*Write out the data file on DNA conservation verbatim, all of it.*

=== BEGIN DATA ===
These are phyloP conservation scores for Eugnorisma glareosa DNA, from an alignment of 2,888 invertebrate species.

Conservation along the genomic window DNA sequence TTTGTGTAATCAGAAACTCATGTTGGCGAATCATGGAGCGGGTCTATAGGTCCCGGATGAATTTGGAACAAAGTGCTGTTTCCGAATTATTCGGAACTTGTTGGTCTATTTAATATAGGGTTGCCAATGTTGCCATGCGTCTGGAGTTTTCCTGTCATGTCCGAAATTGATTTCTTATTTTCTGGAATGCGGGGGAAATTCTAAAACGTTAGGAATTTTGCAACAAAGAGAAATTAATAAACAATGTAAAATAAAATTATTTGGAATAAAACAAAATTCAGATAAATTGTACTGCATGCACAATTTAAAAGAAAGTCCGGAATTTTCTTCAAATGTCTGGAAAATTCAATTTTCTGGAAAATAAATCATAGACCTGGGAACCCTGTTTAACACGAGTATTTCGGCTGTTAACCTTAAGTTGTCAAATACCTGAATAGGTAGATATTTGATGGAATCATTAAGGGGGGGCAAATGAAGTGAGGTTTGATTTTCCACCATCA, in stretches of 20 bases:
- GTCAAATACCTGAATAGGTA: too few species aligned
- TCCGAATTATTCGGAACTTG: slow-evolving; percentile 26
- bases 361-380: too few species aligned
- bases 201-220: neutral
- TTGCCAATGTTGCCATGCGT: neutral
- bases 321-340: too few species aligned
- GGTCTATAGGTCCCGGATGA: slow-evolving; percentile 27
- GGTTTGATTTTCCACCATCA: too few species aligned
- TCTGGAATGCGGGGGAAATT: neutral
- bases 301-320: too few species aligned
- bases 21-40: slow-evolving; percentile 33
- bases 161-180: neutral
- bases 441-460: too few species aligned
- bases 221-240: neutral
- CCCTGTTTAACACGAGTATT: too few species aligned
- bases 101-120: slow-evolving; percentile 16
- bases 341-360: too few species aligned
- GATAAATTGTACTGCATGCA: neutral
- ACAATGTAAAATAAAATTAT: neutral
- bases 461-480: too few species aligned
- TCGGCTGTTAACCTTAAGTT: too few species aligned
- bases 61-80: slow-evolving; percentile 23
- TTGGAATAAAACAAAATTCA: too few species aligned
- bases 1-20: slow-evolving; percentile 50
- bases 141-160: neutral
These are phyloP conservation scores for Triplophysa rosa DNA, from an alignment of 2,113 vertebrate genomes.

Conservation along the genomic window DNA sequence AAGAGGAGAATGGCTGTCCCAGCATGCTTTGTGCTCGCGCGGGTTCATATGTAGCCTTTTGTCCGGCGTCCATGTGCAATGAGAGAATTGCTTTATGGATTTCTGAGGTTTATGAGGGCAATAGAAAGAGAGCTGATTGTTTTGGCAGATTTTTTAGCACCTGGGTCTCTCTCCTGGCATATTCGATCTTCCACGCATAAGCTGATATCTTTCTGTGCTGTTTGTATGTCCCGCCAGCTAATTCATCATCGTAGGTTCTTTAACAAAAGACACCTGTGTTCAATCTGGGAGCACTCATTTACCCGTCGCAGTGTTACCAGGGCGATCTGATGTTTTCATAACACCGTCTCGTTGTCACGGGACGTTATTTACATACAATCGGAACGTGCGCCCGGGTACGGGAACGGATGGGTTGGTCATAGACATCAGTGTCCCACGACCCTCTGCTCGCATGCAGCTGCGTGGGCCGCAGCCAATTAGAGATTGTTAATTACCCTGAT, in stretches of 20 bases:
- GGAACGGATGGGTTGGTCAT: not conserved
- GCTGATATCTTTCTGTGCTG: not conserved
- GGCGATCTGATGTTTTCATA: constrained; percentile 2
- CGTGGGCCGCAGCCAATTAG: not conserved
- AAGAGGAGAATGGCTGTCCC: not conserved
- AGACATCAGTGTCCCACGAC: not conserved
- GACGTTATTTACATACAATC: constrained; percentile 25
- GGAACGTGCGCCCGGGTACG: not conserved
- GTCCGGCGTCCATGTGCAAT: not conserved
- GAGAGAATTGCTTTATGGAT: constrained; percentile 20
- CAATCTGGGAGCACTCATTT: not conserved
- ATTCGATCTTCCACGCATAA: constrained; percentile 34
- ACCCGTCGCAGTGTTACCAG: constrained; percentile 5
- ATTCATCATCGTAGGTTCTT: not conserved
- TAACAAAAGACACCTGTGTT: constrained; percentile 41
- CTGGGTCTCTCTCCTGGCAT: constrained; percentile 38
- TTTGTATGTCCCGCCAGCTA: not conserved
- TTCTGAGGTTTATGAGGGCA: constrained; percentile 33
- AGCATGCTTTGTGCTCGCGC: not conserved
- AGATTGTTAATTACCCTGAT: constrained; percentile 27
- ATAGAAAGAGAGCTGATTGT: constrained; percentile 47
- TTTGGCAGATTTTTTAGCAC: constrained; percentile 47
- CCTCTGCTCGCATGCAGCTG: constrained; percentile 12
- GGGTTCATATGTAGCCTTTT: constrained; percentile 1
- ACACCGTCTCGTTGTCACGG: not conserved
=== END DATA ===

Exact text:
These are phyloP conservation scores for Eugnorisma glareosa DNA, from an alignment of 2,888 invertebrate species.

Conservation along the genomic window DNA sequence TTTGTGTAATCAGAAACTCATGTTGGCGAATCATGGAGCGGGTCTATAGGTCCCGGATGAATTTGGAACAAAGTGCTGTTTCCGAATTATTCGGAACTTGTTGGTCTATTTAATATAGGGTTGCCAATGTTGCCATGCGTCTGGAGTTTTCCTGTCATGTCCGAAATTGATTTCTTATTTTCTGGAATGCGGGGGAAATTCTAAAACGTTAGGAATTTTGCAACAAAGAGAAATTAATAAACAATGTAAAATAAAATTATTTGGAATAAAACAAAATTCAGATAAATTGTACTGCATGCACAATTTAAAAGAAAGTCCGGAATTTTCTTCAAATGTCTGGAAAATTCAATTTTCTGGAAAATAAATCATAGACCTGGGAACCCTGTTTAACACGAGTATTTCGGCTGTTAACCTTAAGTTGTCAAATACCTGAATAGGTAGATATTTGATGGAATCATTAAGGGGGGGCAAATGAAGTGAGGTTTGATTTTCCACCATCA, in stretches of 20 bases:
- GTCAAATACCTGAATAGGTA: too few species aligned
- TCCGAATTATTCGGAACTTG: slow-evolving; percentile 26
- bases 361-380: too few species aligned
- bases 201-220: neutral
- TTGCCAATGTTGCCATGCGT: neutral
- bases 321-340: too few species aligned
- GGTCTATAGGTCCCGGATGA: slow-evolving; percentile 27
- GGTTTGATTTTCCACCATCA: too few species aligned
- TCTGGAATGCGGGGGAAATT: neutral
- bases 301-320: too few species aligned
- bases 21-40: slow-evolving; percentile 33
- bases 161-180: neutral
- bases 441-460: too few species aligned
- bases 221-240: neutral
- CCCTGTTTAACACGAGTATT: too few species aligned
- bases 101-120: slow-evolving; percentile 16
- bases 341-360: too few species aligned
- GATAAATTGTACTGCATGCA: neutral
- ACAATGTAAAATAAAATTAT: neutral
- bases 461-480: too few species aligned
- TCGGCTGTTAACCTTAAGTT: too few species aligned
- bases 61-80: slow-evolving; percentile 23
- TTGGAATAAAACAAAATTCA: too few species aligned
- bases 1-20: slow-evolving; percentile 50
- bases 141-160: neutral
These are phyloP conservation scores for Triplophysa rosa DNA, from an alignment of 2,113 vertebrate genomes.

Conservation along the genomic window DNA sequence AAGAGGAGAATGGCTGTCCCAGCATGCTTTGTGCTCGCGCGGGTTCATATGTAGCCTTTTGTCCGGCGTCCATGTGCAATGAGAGAATTGCTTTATGGATTTCTGAGGTTTATGAGGGCAATAGAAAGAGAGCTGATTGTTTTGGCAGATTTTTTAGCACCTGGGTCTCTCTCCTGGCATATTCGATCTTCCACGCATAAGCTGATATCTTTCTGTGCTGTTTGTATGTCCCGCCAGCTAATTCATCATCGTAGGTTCTTTAACAAAAGACACCTGTGTTCAATCTGGGAGCACTCATTTACCCGTCGCAGTGTTACCAGGGCGATCTGATGTTTTCATAACACCGTCTCGTTGTCACGGGACGTTATTTACATACAATCGGAACGTGCGCCCGGGTACGGGAACGGATGGGTTGGTCATAGACATCAGTGTCCCACGACCCTCTGCTCGCATGCAGCTGCGTGGGCCGCAGCCAATTAGAGATTGTTAATTACCCTGAT, in stretches of 20 bases:
- GGAACGGATGGGTTGGTCAT: not conserved
- GCTGATATCTTTCTGTGCTG: not conserved
- GGCGATCTGATGTTTTCATA: constrained; percentile 2
- CGTGGGCCGCAGCCAATTAG: not conserved
- AAGAGGAGAATGGCTGTCCC: not conserved
- AGACATCAGTGTCCCACGAC: not conserved
- GACGTTATTTACATACAATC: constrained; percentile 25
- GGAACGTGCGCCCGGGTACG: not conserved
- GTCCGGCGTCCATGTGCAAT: not conserved
- GAGAGAATTGCTTTATGGAT: constrained; percentile 20
- CAATCTGGGAGCACTCATTT: not conserved
- ATTCGATCTTCCACGCATAA: constrained; percentile 34
- ACCCGTCGCAGTGTTACCAG: constrained; percentile 5
- ATTCATCATCGTAGGTTCTT: not conserved
- TAACAAAAGACACCTGTGTT: constrained; percentile 41
- CTGGGTCTCTCTCCTGGCAT: constrained; percentile 38
- TTTGTATGTCCCGCCAGCTA: not conserved
- TTCTGAGGTTTATGAGGGCA: constrained; percentile 33
- AGCATGCTTTGTGCTCGCGC: not conserved
- AGATTGTTAATTACCCTGAT: constrained; percentile 27
- ATAGAAAGAGAGCTGATTGT: constrained; percentile 47
- TTTGGCAGATTTTTTAGCAC: constrained; percentile 47
- CCTCTGCTCGCATGCAGCTG: constrained; percentile 12
- GGGTTCATATGTAGCCTTTT: constrained; percentile 1
- ACACCGTCTCGTTGTCACGG: not conserved